In Honor of Pi Day:
Don’t forget, Co-op pies are on sale this week, ranging from $9.99-$11.99 and available in a wide variety of styles, including take-and-bake, plum, apple, and more!
Blog post by: Megan Dorn
I've always loved pie, in particular my Aunt Susie’s apple pie. When I was a kid she would bake one, wrap it up and give it to me for my birthday. Did I sit around the dinner table and share the delicious pie with my family? Absolutely not. I would literally hide it under my bed, devouring a slice before school, another after school and usually one more before bed...then repeat. That’s how good it was (and still is!).
Pie is one of those all-American, all-seasons treats that is always better homemade. It is also incredibly versatile. The size, shape and design can be tailored to the baker’s own liking and creativity and the fillings can be easily changed to reflect the ebb and flow of the seasons.
The 3:2:1 pie dough ratio
To my delight, when I was in culinary school, how to make a proper pastry crust was the very first skill I learned. The most flaky, tender crust comes down to a simple 3:2:1 ratio of ingredients—flour, fat, water— no actual recipe needed. Once I understood 3:2:1 pastry crust (which isn't hard, I promise) I had the foundation for not only pies, but also tarts, galettes, pot pies, hand pies and more.
The “3” in this ratio is flour. I like to use pastry flour because it contains less gluten than all-purpose flour and therefore creates a more tender crust, but all-purpose flour will work just fine if that’s what you have on hand. The “2” is fat. Butter is the most common type of fat used, but other solid fats will work as well. Lard produces some of the flakiest crusts I've ever tasted and I've successfully used coconut oil to create a vegan crust. I've even substituted chicken or bacon fat for a portion of the fat amount in savory applications. Whatever fat you choose, it must be cold and solid (no liquid oils as they don't create the necessary air pockets for a light, flaky crust). The “1” is ice cold water. Not much to explain here, but I will say that I dissolve about 1/4 teaspoon of salt per batch to make the water extra cold.
So, now what? The amounts in the 3:2:1 ratio refer to the weight (e.g. 3 oz. flour, 2 oz. fat, 1 oz. water). With those exact measurements you could make a pie crust, but it would be quite small. To know exactly how much dough you need you must first know how big your pie pan is. A basic rule of thumb: one inch of pan equals one ounce of dough. Since all of my pie pans are nine inches, I almost always say that one batch is nine ounces, giving me the following recipe.
Pie dough recipe by weight
4.5 ounces flour + 3 ounces fat + 1.5 ounces water + 1/4 teaspoon salt = 9 ounces
How did I come up with those amounts? There’s a little math coming your way, so bear with me. We need a total of 9 ounces, and we're dealing with 6 parts total (3 parts flour + 2 parts fat + 1 part water), so:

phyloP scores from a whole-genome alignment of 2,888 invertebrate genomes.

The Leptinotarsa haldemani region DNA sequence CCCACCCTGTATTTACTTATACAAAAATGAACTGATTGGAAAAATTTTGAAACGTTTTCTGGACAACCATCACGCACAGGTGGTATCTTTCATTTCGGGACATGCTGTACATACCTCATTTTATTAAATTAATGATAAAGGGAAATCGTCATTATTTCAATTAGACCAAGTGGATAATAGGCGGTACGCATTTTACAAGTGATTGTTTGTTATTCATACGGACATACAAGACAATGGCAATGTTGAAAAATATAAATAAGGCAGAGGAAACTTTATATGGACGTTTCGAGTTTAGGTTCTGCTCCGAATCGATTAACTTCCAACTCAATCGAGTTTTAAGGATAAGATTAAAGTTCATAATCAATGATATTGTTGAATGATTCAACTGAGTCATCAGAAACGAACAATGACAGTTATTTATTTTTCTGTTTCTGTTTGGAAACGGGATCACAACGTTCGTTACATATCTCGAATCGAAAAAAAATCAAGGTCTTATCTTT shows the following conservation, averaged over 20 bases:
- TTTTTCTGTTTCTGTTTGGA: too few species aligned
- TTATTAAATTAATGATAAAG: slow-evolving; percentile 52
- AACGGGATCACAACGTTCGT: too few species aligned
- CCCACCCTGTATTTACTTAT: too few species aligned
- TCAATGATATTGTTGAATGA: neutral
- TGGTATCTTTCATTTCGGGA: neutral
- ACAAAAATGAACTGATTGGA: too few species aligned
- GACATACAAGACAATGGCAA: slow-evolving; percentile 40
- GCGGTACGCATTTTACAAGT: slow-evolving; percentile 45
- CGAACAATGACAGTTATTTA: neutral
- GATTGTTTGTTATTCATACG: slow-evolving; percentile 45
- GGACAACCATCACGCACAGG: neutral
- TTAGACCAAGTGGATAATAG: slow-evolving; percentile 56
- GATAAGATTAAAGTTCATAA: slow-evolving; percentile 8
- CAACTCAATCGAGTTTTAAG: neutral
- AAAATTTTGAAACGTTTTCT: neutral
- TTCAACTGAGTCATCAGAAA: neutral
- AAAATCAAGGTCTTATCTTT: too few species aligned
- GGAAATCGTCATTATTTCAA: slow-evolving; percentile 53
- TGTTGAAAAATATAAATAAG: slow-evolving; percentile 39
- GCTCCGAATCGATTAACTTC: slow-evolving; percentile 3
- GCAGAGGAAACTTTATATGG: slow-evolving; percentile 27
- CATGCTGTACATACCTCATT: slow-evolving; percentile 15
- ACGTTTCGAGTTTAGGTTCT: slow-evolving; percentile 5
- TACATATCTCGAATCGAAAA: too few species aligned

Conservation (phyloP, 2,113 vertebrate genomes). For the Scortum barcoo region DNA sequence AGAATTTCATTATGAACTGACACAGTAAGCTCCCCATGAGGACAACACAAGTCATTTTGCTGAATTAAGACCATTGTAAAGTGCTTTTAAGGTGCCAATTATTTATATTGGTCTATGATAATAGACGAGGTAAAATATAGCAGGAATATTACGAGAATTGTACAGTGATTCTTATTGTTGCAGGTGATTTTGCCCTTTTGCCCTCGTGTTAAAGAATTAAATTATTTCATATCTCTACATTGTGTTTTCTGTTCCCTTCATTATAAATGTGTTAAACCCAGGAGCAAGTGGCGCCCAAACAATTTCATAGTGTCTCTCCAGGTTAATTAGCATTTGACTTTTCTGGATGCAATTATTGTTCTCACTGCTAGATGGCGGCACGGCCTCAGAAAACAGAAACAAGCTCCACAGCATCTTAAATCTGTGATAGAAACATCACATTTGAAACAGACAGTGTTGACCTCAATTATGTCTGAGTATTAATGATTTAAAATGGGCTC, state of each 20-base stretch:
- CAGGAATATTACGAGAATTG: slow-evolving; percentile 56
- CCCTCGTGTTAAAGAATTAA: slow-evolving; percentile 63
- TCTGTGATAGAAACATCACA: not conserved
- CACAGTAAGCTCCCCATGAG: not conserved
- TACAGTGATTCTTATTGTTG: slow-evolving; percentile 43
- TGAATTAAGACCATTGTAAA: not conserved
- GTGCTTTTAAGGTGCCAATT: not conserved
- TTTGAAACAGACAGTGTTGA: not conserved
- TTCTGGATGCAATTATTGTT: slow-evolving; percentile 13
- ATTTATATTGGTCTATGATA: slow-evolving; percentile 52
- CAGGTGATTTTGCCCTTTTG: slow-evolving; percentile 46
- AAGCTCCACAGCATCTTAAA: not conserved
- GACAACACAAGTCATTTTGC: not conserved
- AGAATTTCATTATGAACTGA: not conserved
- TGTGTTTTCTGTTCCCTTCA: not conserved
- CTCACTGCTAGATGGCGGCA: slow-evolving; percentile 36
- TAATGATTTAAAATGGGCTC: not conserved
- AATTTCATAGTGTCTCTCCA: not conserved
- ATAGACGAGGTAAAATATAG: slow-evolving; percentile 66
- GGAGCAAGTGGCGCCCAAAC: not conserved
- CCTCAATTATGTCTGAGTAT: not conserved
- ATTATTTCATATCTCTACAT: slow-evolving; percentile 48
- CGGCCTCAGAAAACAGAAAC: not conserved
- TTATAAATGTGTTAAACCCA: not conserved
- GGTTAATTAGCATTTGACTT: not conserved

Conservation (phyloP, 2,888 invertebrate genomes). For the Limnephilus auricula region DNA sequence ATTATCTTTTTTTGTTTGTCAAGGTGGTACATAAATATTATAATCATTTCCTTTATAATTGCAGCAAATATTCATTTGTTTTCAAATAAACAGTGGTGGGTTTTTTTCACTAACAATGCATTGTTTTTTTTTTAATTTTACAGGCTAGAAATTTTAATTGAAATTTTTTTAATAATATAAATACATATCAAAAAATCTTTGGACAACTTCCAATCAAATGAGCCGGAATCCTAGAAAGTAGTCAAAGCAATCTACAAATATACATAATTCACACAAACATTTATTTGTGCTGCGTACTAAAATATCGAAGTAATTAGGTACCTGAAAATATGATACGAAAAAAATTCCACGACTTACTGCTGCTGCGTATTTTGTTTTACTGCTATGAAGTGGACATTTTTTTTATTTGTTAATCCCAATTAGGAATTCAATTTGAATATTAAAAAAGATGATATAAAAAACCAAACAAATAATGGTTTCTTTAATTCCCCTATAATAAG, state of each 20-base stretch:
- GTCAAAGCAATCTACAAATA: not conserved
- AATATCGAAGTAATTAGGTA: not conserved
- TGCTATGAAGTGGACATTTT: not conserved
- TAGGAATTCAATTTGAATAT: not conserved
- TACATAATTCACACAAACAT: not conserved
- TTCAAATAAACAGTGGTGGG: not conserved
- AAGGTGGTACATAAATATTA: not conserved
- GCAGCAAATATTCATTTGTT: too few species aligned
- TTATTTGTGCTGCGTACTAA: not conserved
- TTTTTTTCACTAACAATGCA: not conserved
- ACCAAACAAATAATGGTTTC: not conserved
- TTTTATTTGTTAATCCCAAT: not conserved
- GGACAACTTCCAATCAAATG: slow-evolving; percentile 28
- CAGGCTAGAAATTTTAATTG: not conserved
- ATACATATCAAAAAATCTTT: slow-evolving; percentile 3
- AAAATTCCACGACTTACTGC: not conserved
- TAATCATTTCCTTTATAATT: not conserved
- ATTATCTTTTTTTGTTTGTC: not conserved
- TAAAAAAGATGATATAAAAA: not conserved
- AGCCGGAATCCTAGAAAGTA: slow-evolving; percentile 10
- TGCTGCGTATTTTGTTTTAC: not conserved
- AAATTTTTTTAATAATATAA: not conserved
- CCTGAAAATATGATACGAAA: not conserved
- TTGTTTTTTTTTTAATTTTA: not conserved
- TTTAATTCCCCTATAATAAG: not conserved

9 oz./ 6 parts = 1.5 oz./ per part
3 x 1.5 oz = 4.5 oz flour
2 x 1.5 oz = 3 oz. fat
1 x 1.5 oz. = 1.5 oz. water
And that’s your recipe. If you're making a pie that requires a top crust, just double the recipe
I was never a star student in math class, so if you need to digest that a bit, I totally understand. Take a moment...
So what if you don't happen to have a kitchen scale? Never fear. One cup of flour weighs roughly 4.5 ounces. How convenient! And 1 ounce equals 2 tablespoons. With this in mind, here’s the same recipe as above for a single batch.
Pie dough recipe by measurements
1 cup flour + 6 tablespoons fat + 3 tablespoons water + 1/4 teaspoon salt
How to mix pie dough
Now let’s talk method. The most important step is cutting the cold fat into the flour. If you don’t do this, you’ll lose the flakiness, which, for me, makes pie worth every single calorie. The easiest way to do this is with a food processor. Add your flour and then your cold fat (cut up into smaller tablespoon-size chunks). Now pulse the machine until the mixture creates pea-size pieces of fat evenly distributed throughout the flour. With the machine running, stream in your water until the mixture forms a dough. You may need to add slightly more water if your mixture is too crumbly, but don’t add too much more or your crust will turn out tough. A little crumble is what you’re looking for and the uglier the dough, the better it tastes.
If you don’t have a food processor, you can cut your butter using a pastry blender, two butter knives (using the simple scissor cut method). Just put your flour in a bowl, add your cold butter or other fat and start cutting away until you get those pea-size pieces. Then make a well in the middle of your mixture, add your water and combine by hand until a dough forms.
Chill pie dough before using
Well, almost...if you’re just making a single batch, form the dough into a disk, wrap it up and place it in the fridge to chill for at least an hour. If you’re making a double batch, divide the dough in two and do the same thing. What do I do? I make a gigantic batch (usually six or seven at a time), wrap them up tightly in single, nine-ounce disks and keep them in the freezer for future use. When you need one, pull it from the freezer and thaw it in the refrigerator overnight.
How might you use your fabulous pie dough? Here are some tasty pie and tart recipes to whet your appetite.